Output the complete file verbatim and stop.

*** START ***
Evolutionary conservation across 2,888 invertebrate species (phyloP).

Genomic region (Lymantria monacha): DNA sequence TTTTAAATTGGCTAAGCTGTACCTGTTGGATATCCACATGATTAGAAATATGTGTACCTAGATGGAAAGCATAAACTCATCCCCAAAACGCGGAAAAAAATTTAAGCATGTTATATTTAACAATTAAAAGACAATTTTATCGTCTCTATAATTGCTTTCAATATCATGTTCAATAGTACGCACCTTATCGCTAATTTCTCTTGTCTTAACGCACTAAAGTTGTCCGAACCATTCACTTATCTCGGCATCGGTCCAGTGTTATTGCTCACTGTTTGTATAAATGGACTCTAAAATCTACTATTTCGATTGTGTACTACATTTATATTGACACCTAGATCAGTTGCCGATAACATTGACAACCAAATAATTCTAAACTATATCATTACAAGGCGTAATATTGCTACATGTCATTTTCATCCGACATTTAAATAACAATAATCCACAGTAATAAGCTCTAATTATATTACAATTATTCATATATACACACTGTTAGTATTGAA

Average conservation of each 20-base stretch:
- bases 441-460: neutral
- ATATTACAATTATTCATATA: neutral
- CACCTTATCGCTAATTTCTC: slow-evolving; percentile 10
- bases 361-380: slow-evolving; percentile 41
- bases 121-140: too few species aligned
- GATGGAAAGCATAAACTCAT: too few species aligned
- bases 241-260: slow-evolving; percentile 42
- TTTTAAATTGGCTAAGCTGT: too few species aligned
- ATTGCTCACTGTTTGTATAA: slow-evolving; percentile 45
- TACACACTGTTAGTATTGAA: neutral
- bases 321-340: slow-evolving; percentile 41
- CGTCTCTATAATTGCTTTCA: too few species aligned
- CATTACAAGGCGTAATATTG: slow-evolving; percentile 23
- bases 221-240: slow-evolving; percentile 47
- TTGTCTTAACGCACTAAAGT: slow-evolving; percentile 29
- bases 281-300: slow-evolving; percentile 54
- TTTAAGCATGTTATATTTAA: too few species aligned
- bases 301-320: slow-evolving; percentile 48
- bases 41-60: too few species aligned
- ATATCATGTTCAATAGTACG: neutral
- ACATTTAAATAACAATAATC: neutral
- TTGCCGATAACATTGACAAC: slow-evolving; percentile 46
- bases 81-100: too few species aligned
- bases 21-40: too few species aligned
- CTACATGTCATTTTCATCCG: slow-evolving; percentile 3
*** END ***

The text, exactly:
Evolutionary conservation across 2,888 invertebrate species (phyloP).

Genomic region (Lymantria monacha): DNA sequence TTTTAAATTGGCTAAGCTGTACCTGTTGGATATCCACATGATTAGAAATATGTGTACCTAGATGGAAAGCATAAACTCATCCCCAAAACGCGGAAAAAAATTTAAGCATGTTATATTTAACAATTAAAAGACAATTTTATCGTCTCTATAATTGCTTTCAATATCATGTTCAATAGTACGCACCTTATCGCTAATTTCTCTTGTCTTAACGCACTAAAGTTGTCCGAACCATTCACTTATCTCGGCATCGGTCCAGTGTTATTGCTCACTGTTTGTATAAATGGACTCTAAAATCTACTATTTCGATTGTGTACTACATTTATATTGACACCTAGATCAGTTGCCGATAACATTGACAACCAAATAATTCTAAACTATATCATTACAAGGCGTAATATTGCTACATGTCATTTTCATCCGACATTTAAATAACAATAATCCACAGTAATAAGCTCTAATTATATTACAATTATTCATATATACACACTGTTAGTATTGAA

Average conservation of each 20-base stretch:
- bases 441-460: neutral
- ATATTACAATTATTCATATA: neutral
- CACCTTATCGCTAATTTCTC: slow-evolving; percentile 10
- bases 361-380: slow-evolving; percentile 41
- bases 121-140: too few species aligned
- GATGGAAAGCATAAACTCAT: too few species aligned
- bases 241-260: slow-evolving; percentile 42
- TTTTAAATTGGCTAAGCTGT: too few species aligned
- ATTGCTCACTGTTTGTATAA: slow-evolving; percentile 45
- TACACACTGTTAGTATTGAA: neutral
- bases 321-340: slow-evolving; percentile 41
- CGTCTCTATAATTGCTTTCA: too few species aligned
- CATTACAAGGCGTAATATTG: slow-evolving; percentile 23
- bases 221-240: slow-evolving; percentile 47
- TTGTCTTAACGCACTAAAGT: slow-evolving; percentile 29
- bases 281-300: slow-evolving; percentile 54
- TTTAAGCATGTTATATTTAA: too few species aligned
- bases 301-320: slow-evolving; percentile 48
- bases 41-60: too few species aligned
- ATATCATGTTCAATAGTACG: neutral
- ACATTTAAATAACAATAATC: neutral
- TTGCCGATAACATTGACAAC: slow-evolving; percentile 46
- bases 81-100: too few species aligned
- bases 21-40: too few species aligned
- CTACATGTCATTTTCATCCG: slow-evolving; percentile 3